Today (05/05/13) is the anniversary of my mother’s passing two years ago. To mark this occasion I want to share three things that I have learned in the past two years that I feel are somewhat related to my experience of grief and how that has affected my expectations (meaning: my hopes, dreams, desires etc.) in life.

Failed Expectations
The first thing I learned was that some expectations end in disappointment. I grew up with the expectation that I would get married, and my mum would be at my wedding. I didn’t know how much this meant to me personally until after mum was gone, when I had this massive realisation that my dream wedding would never happen. It was … impossible.

This set me on a new trajectory to becoming more realistic, not by necessarily lowering my expectations, but by becoming more accepting of things that perhaps I cannot control or change, like my past, or other people, for example.

I think we all have expectations in life and I don’t think expectations are right or wrong. We experience disappointment because of expectations and this is not right or wrong either. The problem I identified was in thinking that life or reality should be something other than what it is. My mum should be at my wedding. Or someone could say the opposite: because your mum is gone, therefore she was never meant to be at your wedding. In my opinion, neither of these statements is true. It is not that my mum should or shouldn’t be at my wedding. Accepting reality is accepting facts, not should’ve-could’ve-would’ves. I accept that I did not marry while my mum was alive. I will still be disappointed on my wedding day, but I accept that not all things are realistically possible.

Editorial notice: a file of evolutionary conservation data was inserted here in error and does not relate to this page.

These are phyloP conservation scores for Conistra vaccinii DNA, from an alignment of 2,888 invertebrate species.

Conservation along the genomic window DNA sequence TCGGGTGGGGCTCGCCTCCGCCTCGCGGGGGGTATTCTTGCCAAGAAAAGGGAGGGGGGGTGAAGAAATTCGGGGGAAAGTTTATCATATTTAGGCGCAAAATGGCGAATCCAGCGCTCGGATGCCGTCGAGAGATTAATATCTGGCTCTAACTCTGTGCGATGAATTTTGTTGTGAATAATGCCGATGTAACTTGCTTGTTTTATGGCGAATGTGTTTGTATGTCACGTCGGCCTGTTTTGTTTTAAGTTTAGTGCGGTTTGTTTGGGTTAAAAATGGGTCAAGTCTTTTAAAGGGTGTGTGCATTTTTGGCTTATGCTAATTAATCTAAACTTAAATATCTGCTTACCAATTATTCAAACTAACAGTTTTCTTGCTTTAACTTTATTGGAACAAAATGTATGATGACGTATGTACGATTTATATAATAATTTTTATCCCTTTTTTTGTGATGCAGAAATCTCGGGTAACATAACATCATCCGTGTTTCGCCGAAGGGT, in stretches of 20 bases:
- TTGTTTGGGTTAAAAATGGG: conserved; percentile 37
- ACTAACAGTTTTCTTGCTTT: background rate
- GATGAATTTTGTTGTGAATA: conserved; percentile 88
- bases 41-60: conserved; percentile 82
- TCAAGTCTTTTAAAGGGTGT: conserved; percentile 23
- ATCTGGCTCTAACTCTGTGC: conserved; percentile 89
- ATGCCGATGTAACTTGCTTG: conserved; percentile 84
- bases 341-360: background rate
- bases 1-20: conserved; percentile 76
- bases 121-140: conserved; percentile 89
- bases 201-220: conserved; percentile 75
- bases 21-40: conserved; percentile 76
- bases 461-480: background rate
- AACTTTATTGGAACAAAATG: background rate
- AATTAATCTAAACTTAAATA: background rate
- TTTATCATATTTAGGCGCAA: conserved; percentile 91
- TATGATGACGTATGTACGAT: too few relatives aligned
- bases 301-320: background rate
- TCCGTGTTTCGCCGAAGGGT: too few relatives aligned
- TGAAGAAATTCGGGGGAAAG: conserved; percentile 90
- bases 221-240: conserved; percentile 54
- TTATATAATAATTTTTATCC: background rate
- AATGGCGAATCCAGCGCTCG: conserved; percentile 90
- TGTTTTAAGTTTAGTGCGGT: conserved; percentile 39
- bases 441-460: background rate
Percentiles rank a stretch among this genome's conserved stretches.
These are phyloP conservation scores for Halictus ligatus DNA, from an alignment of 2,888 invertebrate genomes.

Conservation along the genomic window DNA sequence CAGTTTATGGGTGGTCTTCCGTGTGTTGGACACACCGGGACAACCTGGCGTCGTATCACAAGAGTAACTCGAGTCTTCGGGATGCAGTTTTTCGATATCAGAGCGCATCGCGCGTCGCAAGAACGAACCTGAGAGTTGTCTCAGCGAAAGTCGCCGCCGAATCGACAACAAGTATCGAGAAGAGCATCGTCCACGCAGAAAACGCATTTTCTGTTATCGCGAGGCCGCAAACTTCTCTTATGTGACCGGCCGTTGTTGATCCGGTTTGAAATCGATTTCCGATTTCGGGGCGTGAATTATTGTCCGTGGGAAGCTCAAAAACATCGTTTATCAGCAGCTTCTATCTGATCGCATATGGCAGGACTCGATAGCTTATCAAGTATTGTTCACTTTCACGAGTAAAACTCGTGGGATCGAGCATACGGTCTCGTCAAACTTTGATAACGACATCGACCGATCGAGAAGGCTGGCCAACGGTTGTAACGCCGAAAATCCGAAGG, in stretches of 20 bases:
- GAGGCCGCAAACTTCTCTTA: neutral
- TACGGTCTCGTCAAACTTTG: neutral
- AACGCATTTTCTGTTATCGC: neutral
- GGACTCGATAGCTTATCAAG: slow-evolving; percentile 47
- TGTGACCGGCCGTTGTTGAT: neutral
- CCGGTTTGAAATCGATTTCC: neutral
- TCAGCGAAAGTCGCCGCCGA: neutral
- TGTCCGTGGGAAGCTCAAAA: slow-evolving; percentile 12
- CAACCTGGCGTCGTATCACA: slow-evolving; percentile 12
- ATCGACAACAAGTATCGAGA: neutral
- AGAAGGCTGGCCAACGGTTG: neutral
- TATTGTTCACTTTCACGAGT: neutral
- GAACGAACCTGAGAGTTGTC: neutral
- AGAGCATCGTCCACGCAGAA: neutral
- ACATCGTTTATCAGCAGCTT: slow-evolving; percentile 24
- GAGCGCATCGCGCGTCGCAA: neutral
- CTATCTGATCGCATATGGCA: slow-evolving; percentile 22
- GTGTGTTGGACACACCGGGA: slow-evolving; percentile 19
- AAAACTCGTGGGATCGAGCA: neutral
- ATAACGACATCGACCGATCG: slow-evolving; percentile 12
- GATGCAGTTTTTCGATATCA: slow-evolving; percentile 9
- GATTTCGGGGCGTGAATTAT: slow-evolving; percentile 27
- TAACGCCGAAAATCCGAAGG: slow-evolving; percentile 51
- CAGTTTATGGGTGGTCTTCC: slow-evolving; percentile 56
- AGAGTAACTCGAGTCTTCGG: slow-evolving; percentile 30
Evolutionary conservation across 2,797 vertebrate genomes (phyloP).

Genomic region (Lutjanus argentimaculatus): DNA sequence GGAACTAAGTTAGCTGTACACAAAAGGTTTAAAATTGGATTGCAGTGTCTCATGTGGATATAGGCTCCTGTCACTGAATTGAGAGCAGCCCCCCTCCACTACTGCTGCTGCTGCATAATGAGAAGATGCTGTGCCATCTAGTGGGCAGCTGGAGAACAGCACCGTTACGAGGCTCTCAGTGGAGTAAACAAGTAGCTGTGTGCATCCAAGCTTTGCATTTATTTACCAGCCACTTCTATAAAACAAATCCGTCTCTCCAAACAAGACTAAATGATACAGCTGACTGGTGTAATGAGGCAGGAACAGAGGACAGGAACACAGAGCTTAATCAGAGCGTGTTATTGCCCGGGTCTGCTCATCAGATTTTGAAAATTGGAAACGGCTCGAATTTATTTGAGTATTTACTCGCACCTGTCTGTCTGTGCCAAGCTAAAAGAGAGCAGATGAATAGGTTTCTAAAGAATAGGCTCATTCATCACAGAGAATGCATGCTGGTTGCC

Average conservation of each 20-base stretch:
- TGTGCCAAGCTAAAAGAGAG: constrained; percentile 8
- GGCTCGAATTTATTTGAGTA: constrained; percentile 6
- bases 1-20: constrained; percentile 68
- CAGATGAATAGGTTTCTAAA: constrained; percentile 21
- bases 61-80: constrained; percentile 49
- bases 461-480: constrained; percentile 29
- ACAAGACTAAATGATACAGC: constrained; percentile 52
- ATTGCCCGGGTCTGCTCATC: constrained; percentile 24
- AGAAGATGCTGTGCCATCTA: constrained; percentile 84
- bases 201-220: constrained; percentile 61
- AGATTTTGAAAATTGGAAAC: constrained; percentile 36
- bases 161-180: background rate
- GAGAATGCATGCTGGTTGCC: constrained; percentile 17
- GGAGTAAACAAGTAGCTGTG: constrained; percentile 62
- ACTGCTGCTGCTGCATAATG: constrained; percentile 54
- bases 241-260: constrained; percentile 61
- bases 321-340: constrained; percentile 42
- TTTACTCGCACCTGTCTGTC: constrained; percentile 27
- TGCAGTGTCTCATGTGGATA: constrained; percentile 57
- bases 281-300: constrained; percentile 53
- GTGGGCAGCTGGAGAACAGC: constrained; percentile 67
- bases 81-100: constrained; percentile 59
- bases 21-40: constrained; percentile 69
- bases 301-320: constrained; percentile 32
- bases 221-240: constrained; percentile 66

Futuristic Expectations
If you think that when I talk about reality and acceptance, I’m talking about giving up on dreams and expectations, you couldn’t be more wrong. There is a common saying: “Life is short.” I think this came alive to me when I thought about the dreams my mother had – some of which came true, and some which did not – whether because she died younger than she expected to, or perhaps there are no reasons.

I watched my mum struggle to be more and more the person she had always wanted to be and do some of the things she’d delayed doing, in the last year or two of her life, and I realised that, like her, I had put on a front many times in order to be more acceptable to people. That’s why, for the past 2 years I have been more honest about my beliefs, I’ve shared more of my emotions and I’ve fought harder for my dreams (like having a book published and recording a song).

The only time we have is right now. So if we expect certain things to happen in the future, those are the things we should be creating for ourselves in the now.

Friends’ Expectations
What you discover when you start being more true to yourself and attempting to create the future you dream of, is that people will wonder why you’ve changed and some of your friends will reject the new or the real you. On the other hand, you will attract new friends that are interested in similar things and that are comfortable with being themselves and you being yourself, even though you are both different. People who are uncomfortable with who you are, or who you’re becoming, often only feel that way because you are challenging their expectations or presumptions about you.

I can’t tell you the number of relationship shifts I’ve experienced in the past two years because I am becoming more authentic. Being criticised, judged, gossiped about, ignored and deleted is painful. On the other hand, being given the opportunity to discuss opinions and challenge one another mutually; respectfully agreeing to disagree; being honest without fear of reprehension, and experiencing true acceptance based on vulnerability (as opposed to quasi-acceptance that is based on a façade): is an emancipating journey.

In being more honest and open about who you are, you may find yourself in a battle between the expectations of others and the expectations you have of yourself. I can honestly say that, for me, the positive feedback and deeper emotional connection, far outweigh the negative consequences.

I believe this is what my mum would have wanted for me. I believe that she is proud of me and who I am becoming. I know there were times that she herself put on a people pleasing façade. And as her daughter, I believe she would forgive me for saying that she would want me to learn from her “mistakes” (for want of a better word). I hope that you can hear both our hearts (mine and my mother’s) resonating through these words and glean something for yourself. <3

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